Film: Cold Fish
UK Release date: 27th June 2011
Running time: 144 mins
Director: Sion Sono
Starring: Mitsuru Fukikoshi, Denden, Asuka Kurosawa, Mugumi Kagurazaka, Hikari Kajiwara
Studio: Third Window
Reviewer: Adam Wing
From Sion Sono, the critically acclaimed director of ‘Love Exposure’, comes the deeply disturbing tale Cold Fish. Sono’s latest oddity is based on a real life murder case that became known as the ‘Saitama serial murders of dog lovers’. A case involving dog-breeder Gen Sekine and ex-wife Hiroko Kazama, who murdered & dismembered four people including a disgruntled client. Cold Fish is available on DVD and Blu-ray courtesy of Third Window Films.
In Sono’s movie, Shamato (Mitsuru Fukikoshi) runs a small tropical fish shop with second wife Taeko (Megumi Kagurazaka). Taeko doesn’t get on with Shamato’s daughter Mitsuko (Hikari Kajiwara), who's brief encounter with crime introduces them to a man called Murata (Denden). Murata helps to resolve the issue and establishes a bond with the family, offering Mitsuko a job at his own tropical fish shop across town as they all become friends.
This being a Sion Sono picture, its not long before events take a turn for the twisted, because Murata hides a deep and disturbing secret behind his friendly face. He sells cheap fish to his customers for extortionate prices, and those that don’t comply are ‘made invisible’. By the time Shamato realises it, he's already in too deep. The bodies are piling up, over fifty in fact, and the meek and mild Shamato becomes an unwilling accomplice in Murata’s heinous crimes. Sion Sono takes great pleasure in exploring the extremities of grizzly murder on a fragile mind, as Shamato’s life and those around him are torn apart in brutal fashion.
Sion Sono isn’t exactly shy when it comes to feature running times either, Cold Fish clocks in at just under two and a half hours, but the leisurely pace does nothing to distort this thoroughly disturbing drama. Blessed with a slow, deliberate and absorbing pace, Cold Fish reels you in with its offbeat characters, dire situations and curious relationships. Despite the subject matter, Sono’s picture remains suitably restrained, and it’s only in the final act that all hell breaks loose, erupting in an orgy of violence, vengeance and bloody retribution.
Mitsuru Fukikoshi makes for a captivating lead, a success in itself considering the tragic picture he paints, his is a mild mannered performance underplayed at every turn. Shamato is a mournful figure, the kind of character you really want to slap, and his weakness threatens to consume all that he encounters. You can’t help thinking he got lucky with second wife Taeko, because Megumi Kagurazaka makes for an arresting presence throughout, but Shamato’s marriage – much like his life – is an empty shell being swept away by the waves of discontent.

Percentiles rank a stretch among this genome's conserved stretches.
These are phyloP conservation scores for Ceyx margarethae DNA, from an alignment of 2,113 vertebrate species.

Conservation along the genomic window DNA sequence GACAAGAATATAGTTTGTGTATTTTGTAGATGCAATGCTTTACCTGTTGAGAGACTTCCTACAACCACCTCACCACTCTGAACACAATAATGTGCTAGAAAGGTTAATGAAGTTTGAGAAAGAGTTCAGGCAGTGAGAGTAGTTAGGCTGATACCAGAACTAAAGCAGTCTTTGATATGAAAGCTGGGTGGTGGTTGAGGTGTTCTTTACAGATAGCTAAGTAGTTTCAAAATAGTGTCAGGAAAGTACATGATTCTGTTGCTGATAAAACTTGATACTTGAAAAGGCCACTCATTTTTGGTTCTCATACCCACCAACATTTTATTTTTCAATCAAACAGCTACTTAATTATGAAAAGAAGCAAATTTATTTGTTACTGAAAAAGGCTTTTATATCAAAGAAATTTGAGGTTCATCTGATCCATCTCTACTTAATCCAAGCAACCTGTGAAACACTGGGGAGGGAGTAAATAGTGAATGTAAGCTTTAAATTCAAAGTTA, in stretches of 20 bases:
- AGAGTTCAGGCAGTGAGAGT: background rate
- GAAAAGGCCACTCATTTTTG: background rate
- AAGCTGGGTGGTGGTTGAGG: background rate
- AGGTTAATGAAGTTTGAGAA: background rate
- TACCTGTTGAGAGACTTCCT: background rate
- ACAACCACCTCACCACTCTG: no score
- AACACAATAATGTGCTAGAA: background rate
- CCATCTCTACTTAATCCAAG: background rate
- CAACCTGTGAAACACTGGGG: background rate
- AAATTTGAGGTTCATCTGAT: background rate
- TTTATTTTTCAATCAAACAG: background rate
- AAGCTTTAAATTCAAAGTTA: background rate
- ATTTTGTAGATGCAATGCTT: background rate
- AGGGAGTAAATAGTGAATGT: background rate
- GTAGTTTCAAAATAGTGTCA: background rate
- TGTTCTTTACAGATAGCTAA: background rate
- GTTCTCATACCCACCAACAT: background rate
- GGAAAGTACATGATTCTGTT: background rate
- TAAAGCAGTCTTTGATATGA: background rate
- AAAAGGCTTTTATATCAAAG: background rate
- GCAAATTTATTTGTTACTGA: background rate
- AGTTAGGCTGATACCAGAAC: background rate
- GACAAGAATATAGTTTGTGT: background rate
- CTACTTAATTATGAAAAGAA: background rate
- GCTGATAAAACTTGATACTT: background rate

High on life and infectious personality, Denden’s Murata contrasts wonderfully with the listlessness of Fukikoshi’s beleaguered Shamato. He and his wife (Asuka Kurosawa) make for an intoxicating couple, devilish to a fault and not to be trusted, but enjoyably over the top and absurdly sinister. Sono takes great pleasure in the twisted, sexually depraved relationships that form, ensuring a morally ambiguous tone that disturbs and delights in equal measures.
Cold Fish swims in dark waters but that’s not to say it isn’t funny, as with most of Sono’s work, an undercurrent of black humour makes waves at every turn. The final act is both shocking and extreme, but its beautifully played by the remaining cast members. Events spiral out of control as Shamato edges towards inevitable insanity, and the drip-feed of disillusionment ignites with style and flare. Sono’s slow build up pays off in a gloriously gory finale that won’t be forgotten for some time.
The DVD and Blu-ray come with an exclusive interview with author Jake Adelstein, reporter on the original ‘Saitama Dog-Lovers Serial Murders’ case, and two exclusive interviews with scriptwriter Yoshiki Takahashi on the creation process and original artwork. With dysfunctional characters, distressing subject matter and a running time that could test your patience, Cold Fish is hardly a feel-good romp. Sono rewards the viewer with a meaningful, harrowing and deeply disturbing tale that can’t fail to impress.
With Cold Fish Sion Sono cements his name at the top of the Japanese film industry, delivering a deliriously deranged denouement that unsettles and satisfies with alarming intensity, and the rest of the film isn’t too bad either. Extreme cinema without a doubt, extremely good that is, and indisputably one of the films of the year.